Jefre Cantu-Ledesma – Songs of Forgiveness (Baro Records, 2014)

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Jefre Cantu-Ledesma has been a relatively influential name in the world of Noise and Drone music for the last seven years or so, producing sometimes twisted, but always evocative, thick vistas of mulched sound; his 2010 release Love Is A Stream is widely accepted as his best work and certainly one of my favourites also, melding Fennesz-esque Electro-acoustic destruction to glorious sequences of glowing, romantic Drone. It seems strange the, for a man who has  produced albums named Shining Skull Breath and Speaking Corpse to produce an album like Songs of Forgiveness which, one could argue, appears to have more than a few fingers in the Vaporwave pie.

I’m hesitant to outright call this a Vapourwave release though, since by and large it doesn’t seem to subscribe to the “aesthetic” of which Vapourwave has built for itself, one of retro nostalgia and the deconstruction of  aged commercial and background music for conceptual purposes, even if perhaps it does have some of the idiosyncrasies. I mean, it’s hard not to make some connections right from the off, as Side A spins out 10 minutes (in its first sequence) of dreamy, reductionist guitar and slowed drums, all encased in a gauzy haze of pink reverb. That sort of echoic, VHS vibe that Vaporwave seems to exude isn’t too far removed from the hypnagogy of its quiet and circular reflection. Things abruptly get mixed up in the second half of Side A as the stable and repetitious initial chapter is switched out for one that admittedly is almost identical in its riff but more distal in its reverb and more decrepit and damaged, little skips in the melody and currents of grating low-fidelity abrading its passage.

Side B, predictably, is more of the same tired riffs rolling over each other, although whilst there is a hint of original damage shining through from the first side as expressed in a warbling and tattered backing drone line, everything else seems to be just that little bit clearer and brighter, the original distortion and speed reduction dialled back just enough to let the melody come through just that bit clearer. As it shifts into its second chapter it does so rather abrasively, phasing into its next lot of circular riffs through pointed and obnoxious laser beam synths, each one rolling into a stuttering and grating mass. That being said, once the interlude has cleared it moves into a rather pleasant and drifting set of downtempo riffs that are content to see us to the end in a wash of lazing, mellow reverb. The ending is surprising then; a final third sequence that comes out of nowhere with an extremely minimal guitar line and intermittently abrasive intrusions that squeal and writhe through the mix like a detuned radio, whilst the entire entity slowly fades to black and closes the curtains finally.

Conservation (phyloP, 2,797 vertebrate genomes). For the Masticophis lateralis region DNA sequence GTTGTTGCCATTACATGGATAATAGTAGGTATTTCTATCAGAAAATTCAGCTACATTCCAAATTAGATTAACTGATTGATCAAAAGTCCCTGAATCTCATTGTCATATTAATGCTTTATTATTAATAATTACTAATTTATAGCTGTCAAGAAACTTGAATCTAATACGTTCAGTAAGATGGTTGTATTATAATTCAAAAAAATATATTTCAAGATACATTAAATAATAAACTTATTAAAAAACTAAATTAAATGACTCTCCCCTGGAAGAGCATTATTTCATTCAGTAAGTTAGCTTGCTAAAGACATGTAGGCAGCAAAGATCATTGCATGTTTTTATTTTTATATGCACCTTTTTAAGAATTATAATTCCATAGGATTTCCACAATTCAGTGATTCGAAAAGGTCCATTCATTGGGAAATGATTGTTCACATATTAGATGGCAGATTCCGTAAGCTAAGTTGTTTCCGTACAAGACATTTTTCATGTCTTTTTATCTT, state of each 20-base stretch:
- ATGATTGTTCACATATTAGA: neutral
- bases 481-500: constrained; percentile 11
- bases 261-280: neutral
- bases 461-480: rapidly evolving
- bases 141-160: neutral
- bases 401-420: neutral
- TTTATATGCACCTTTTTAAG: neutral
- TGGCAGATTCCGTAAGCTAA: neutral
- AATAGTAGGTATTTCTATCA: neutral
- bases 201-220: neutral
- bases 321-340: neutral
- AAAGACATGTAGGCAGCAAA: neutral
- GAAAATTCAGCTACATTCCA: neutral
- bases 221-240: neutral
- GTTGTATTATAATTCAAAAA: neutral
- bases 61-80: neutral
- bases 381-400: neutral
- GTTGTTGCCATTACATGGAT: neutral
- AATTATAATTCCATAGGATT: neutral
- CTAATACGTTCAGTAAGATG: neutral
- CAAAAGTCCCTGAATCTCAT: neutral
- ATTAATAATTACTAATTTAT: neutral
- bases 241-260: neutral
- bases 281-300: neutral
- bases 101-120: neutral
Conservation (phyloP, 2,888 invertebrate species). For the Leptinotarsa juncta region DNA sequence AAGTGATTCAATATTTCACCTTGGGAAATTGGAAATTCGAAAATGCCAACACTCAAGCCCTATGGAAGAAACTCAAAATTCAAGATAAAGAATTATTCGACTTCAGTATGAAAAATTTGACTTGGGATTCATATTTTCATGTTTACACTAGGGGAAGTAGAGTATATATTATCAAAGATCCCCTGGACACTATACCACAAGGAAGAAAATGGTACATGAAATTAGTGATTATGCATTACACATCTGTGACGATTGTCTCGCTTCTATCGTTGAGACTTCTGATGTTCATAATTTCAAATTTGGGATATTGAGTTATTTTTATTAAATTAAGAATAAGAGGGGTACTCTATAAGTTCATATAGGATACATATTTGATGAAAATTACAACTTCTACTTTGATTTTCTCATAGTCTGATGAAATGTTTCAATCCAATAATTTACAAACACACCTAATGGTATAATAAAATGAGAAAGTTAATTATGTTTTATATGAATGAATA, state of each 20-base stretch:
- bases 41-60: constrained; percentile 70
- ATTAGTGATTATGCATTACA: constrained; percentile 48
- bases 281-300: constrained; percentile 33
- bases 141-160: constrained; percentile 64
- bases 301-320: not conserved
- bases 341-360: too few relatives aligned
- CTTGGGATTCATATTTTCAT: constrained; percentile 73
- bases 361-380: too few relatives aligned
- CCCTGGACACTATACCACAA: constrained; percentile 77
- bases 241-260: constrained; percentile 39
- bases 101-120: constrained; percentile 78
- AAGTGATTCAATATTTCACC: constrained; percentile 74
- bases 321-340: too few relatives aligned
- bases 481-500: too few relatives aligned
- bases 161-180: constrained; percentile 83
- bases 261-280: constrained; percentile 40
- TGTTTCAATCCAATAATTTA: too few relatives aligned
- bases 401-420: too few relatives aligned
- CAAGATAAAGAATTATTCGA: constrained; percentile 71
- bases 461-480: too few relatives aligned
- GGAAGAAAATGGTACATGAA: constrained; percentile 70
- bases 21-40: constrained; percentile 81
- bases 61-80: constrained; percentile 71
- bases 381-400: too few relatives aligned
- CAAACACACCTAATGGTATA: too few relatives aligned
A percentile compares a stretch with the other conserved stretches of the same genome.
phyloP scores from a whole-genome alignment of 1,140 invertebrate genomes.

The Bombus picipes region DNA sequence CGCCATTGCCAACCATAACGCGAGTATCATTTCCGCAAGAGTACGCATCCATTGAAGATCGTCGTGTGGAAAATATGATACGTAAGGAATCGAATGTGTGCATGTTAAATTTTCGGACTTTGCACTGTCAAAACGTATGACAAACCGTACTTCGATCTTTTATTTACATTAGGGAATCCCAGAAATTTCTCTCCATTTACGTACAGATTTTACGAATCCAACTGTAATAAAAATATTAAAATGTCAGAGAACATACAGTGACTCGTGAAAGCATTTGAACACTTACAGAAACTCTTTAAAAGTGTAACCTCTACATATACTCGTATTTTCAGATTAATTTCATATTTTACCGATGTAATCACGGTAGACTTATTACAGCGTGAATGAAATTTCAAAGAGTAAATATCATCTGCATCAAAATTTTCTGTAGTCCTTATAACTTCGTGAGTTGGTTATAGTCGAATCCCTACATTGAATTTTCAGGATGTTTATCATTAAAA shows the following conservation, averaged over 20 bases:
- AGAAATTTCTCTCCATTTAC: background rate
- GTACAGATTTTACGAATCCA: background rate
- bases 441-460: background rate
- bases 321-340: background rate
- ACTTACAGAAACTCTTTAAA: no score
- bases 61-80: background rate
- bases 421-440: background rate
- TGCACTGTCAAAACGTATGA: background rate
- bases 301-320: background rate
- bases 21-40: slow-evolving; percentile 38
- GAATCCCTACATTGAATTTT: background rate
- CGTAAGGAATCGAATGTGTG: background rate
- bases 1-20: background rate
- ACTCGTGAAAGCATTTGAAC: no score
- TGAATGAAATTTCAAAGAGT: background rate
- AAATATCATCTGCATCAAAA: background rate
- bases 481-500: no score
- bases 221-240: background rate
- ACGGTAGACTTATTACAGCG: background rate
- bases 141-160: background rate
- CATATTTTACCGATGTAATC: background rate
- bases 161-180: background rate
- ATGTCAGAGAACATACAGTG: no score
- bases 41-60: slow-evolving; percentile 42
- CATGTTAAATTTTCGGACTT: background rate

If there was to ever be a reinvention of William Basinski’s Disintegration Loops as Hypnagogic Pop, this would probably be it, carving out its beauteous and mellow loops in a placid haze of wistful and acceptant reverb. Whilst in some capacity they’re comparable, of course Cantu-Ledesma’s own constructions do not rival that of Basinski’s, and I’m really uncertain as to the stopping power of this release. It’s charming and beauteous in its own way, and I do find it a pleasantly relaxing record for downtime listening, but it just feels deeply shallow and hollow to me, drawn out for too long and with too little meaningful content. The electronically grating moments are also rather damaging to the overall mood as well I feel. It’s an interesting but largely underwhelming experience for me.